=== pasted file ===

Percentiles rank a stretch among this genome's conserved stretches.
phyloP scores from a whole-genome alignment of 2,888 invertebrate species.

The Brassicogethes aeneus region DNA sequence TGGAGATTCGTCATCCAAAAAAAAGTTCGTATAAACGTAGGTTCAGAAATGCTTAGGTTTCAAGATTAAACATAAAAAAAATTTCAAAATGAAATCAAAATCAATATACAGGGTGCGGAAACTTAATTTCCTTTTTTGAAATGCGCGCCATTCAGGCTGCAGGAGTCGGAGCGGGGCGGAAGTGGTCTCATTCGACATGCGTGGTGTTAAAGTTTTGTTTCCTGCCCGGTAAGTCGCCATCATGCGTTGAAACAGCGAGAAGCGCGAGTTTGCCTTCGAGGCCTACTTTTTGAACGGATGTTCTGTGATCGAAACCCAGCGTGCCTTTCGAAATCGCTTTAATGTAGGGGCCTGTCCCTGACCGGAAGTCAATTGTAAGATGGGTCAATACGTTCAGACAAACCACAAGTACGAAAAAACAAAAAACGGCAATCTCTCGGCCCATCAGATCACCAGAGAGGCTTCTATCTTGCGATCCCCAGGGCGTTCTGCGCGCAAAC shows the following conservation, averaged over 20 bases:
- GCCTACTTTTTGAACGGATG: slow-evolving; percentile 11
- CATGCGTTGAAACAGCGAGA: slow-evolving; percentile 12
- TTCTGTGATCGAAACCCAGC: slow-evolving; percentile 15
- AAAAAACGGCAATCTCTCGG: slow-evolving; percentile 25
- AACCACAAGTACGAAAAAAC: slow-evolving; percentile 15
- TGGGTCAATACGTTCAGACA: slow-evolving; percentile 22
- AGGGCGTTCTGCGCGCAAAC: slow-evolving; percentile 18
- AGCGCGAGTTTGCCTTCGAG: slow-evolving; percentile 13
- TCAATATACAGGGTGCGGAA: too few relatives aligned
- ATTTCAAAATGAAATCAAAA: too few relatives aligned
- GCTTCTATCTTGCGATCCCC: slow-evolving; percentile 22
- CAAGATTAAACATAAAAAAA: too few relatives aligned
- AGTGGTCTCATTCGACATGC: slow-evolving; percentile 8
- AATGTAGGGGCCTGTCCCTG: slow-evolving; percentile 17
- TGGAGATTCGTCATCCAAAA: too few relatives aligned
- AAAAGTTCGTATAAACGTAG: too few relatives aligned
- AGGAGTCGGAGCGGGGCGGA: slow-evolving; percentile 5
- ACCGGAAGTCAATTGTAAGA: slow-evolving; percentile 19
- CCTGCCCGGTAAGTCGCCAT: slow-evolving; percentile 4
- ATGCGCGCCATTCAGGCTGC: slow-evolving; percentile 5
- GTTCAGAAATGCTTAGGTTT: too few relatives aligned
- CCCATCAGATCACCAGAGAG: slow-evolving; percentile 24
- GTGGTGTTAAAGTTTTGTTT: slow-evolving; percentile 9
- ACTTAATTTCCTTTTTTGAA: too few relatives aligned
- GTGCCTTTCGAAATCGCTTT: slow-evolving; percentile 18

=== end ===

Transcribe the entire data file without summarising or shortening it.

Percentiles rank a stretch among this genome's conserved stretches.
phyloP scores from a whole-genome alignment of 2,888 invertebrate species.

The Brassicogethes aeneus region DNA sequence TGGAGATTCGTCATCCAAAAAAAAGTTCGTATAAACGTAGGTTCAGAAATGCTTAGGTTTCAAGATTAAACATAAAAAAAATTTCAAAATGAAATCAAAATCAATATACAGGGTGCGGAAACTTAATTTCCTTTTTTGAAATGCGCGCCATTCAGGCTGCAGGAGTCGGAGCGGGGCGGAAGTGGTCTCATTCGACATGCGTGGTGTTAAAGTTTTGTTTCCTGCCCGGTAAGTCGCCATCATGCGTTGAAACAGCGAGAAGCGCGAGTTTGCCTTCGAGGCCTACTTTTTGAACGGATGTTCTGTGATCGAAACCCAGCGTGCCTTTCGAAATCGCTTTAATGTAGGGGCCTGTCCCTGACCGGAAGTCAATTGTAAGATGGGTCAATACGTTCAGACAAACCACAAGTACGAAAAAACAAAAAACGGCAATCTCTCGGCCCATCAGATCACCAGAGAGGCTTCTATCTTGCGATCCCCAGGGCGTTCTGCGCGCAAAC shows the following conservation, averaged over 20 bases:
- GCCTACTTTTTGAACGGATG: slow-evolving; percentile 11
- CATGCGTTGAAACAGCGAGA: slow-evolving; percentile 12
- TTCTGTGATCGAAACCCAGC: slow-evolving; percentile 15
- AAAAAACGGCAATCTCTCGG: slow-evolving; percentile 25
- AACCACAAGTACGAAAAAAC: slow-evolving; percentile 15
- TGGGTCAATACGTTCAGACA: slow-evolving; percentile 22
- AGGGCGTTCTGCGCGCAAAC: slow-evolving; percentile 18
- AGCGCGAGTTTGCCTTCGAG: slow-evolving; percentile 13
- TCAATATACAGGGTGCGGAA: too few relatives aligned
- ATTTCAAAATGAAATCAAAA: too few relatives aligned
- GCTTCTATCTTGCGATCCCC: slow-evolving; percentile 22
- CAAGATTAAACATAAAAAAA: too few relatives aligned
- AGTGGTCTCATTCGACATGC: slow-evolving; percentile 8
- AATGTAGGGGCCTGTCCCTG: slow-evolving; percentile 17
- TGGAGATTCGTCATCCAAAA: too few relatives aligned
- AAAAGTTCGTATAAACGTAG: too few relatives aligned
- AGGAGTCGGAGCGGGGCGGA: slow-evolving; percentile 5
- ACCGGAAGTCAATTGTAAGA: slow-evolving; percentile 19
- CCTGCCCGGTAAGTCGCCAT: slow-evolving; percentile 4
- ATGCGCGCCATTCAGGCTGC: slow-evolving; percentile 5
- GTTCAGAAATGCTTAGGTTT: too few relatives aligned
- CCCATCAGATCACCAGAGAG: slow-evolving; percentile 24
- GTGGTGTTAAAGTTTTGTTT: slow-evolving; percentile 9
- ACTTAATTTCCTTTTTTGAA: too few relatives aligned
- GTGCCTTTCGAAATCGCTTT: slow-evolving; percentile 18